By Ben Boruff
For nearly a decade, a friend and I have been working our way through Smallville, The CW's melodrama starring Tom Welling as a hormonal, somewhat simpleminded Clark Kent. My friend and I live hours apart, but we find time every few months to meet somewhere and watch a couple episodes. (We recently finished the ninth season, and I am very excited to start the final season soon.) It has been a rocky journey. We had to endure the infuriating awkwardness of teenage Clark; the inclusion of one-shot villains like Alicia Baker, a lovestruck high schooler who surprises young Clark with both kryptonite and sex; and, more recently, the inability of the show's writers to reconcile their desire to highlight Lois Lane's confidence and their knee-jerk assumption that every season needs a Damsel in Distress.
We watch Smallville because we appreciate the fun absurdity of melodrama, and I recommend Captives for the same reason.
My review of the first issue of Captives examined the silliness of a young boy loving an unseen princess. This plot point is particularly frustrating when it functions as the hero's Call to Adventure (a concept that exists as part of Joseph Campbell's seventeen-stage monomyth, or hero's journey). The Call to Adventure is an important part of a hero's journey, and love at first distant glance is not a compelling Call to Adventure, especially when the hero bullheadedly accepts it. The young boy never questions the mission (meaning that the narrative skips the Refusal of the Call), which weakens the reader's ability to emotionally invest in the journey. I do not care about the boy because I do not understand his motivations.
Few of those problems are resolved in the second issue, but the plot does intensify. Captives' characters are now captives, stuck inside a labyrinth filled with monsters. This issue highlights writer and creator Alexander Banchitta's talent for developing battle sequences: Banchitta artfully crafts the movement of the fight scenes, allowing the reader to flow ceaselessly through panels filled with cinematic sword swings.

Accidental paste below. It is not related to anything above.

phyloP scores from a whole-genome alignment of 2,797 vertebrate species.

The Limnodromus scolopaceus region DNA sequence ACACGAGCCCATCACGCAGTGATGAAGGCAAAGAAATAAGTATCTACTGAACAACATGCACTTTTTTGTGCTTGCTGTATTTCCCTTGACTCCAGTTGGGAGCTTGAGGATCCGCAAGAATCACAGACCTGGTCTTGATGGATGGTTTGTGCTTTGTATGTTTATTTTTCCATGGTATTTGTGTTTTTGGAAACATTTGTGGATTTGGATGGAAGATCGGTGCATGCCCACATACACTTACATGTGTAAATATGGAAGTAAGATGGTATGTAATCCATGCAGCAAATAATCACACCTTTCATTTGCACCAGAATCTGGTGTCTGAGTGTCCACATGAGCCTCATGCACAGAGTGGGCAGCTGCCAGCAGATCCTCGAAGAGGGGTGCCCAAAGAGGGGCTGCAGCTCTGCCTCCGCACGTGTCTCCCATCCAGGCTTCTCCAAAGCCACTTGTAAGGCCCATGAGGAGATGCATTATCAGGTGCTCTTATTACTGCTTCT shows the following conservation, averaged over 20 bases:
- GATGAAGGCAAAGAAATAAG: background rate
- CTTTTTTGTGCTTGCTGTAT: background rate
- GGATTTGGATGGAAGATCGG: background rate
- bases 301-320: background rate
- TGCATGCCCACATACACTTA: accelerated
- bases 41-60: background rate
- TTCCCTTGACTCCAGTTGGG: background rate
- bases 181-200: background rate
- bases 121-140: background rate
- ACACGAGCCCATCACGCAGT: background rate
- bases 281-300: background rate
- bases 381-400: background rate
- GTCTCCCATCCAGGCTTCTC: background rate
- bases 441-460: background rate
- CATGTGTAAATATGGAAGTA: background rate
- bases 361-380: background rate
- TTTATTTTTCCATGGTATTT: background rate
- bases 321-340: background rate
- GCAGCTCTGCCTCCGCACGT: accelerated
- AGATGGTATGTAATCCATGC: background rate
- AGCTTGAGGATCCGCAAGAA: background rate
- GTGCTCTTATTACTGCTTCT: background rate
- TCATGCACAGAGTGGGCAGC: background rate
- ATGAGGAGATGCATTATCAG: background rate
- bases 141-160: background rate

The comic's dialogue is still clunky, often relying on cliches, but it is beginning to grow on me. Some lines almost have a hint of farce. When asked how many villains might be in the labyrinth, an old man named Irwin replies, "I don't know...How many fish are there in the sea?"—an unnecessarily sarcastic remark, given the circumstances. This panel paints Irwin as a sardonic, weathered mentor—a sassy Gandalf—and it is immediately followed by an epic, half-page image of the entire Captives fellowship preparing itself for battle. This emotional incongruity enhances the comic's entertainment value as a lighthearted action story. The comic's histrionic dialogue and blatant characterization overshadow any emotional gravity otherwise suggested by the plot, thus giving the reader permission to interpret the comic's lack of relatability as narrative brevity. In other words, read this comic for its action, not the reasons for its action.
After Banchitta's impressively choreographed battle sequence, a couple characters begin fighting over a sword, and one character suggests that "some type of competition suited towards strongmen like yourselves" could settle the argument. Unlike the kill-count banter between Legolas and Gimli in Lord of the Rings, this conversation completely shifts the tone of the narrative. An important, character-building battle has just ended, but readers are given no time to process its events. One character even points out the absurdity of this: "We just were attacked and now we're fighting over a sword. This is mad!" But old Irwin replies, "No, this is perfectly normal...It always starts out this way."
I guess we'll have to take his word for it.
Writer: Alexander Banchitta
Penciler: Robert Ahmad
Inker: Dan Parsons
Cover Artist: Mike Dubisch
Letterer: Fred C. Stresing
Publisher: Fright Comics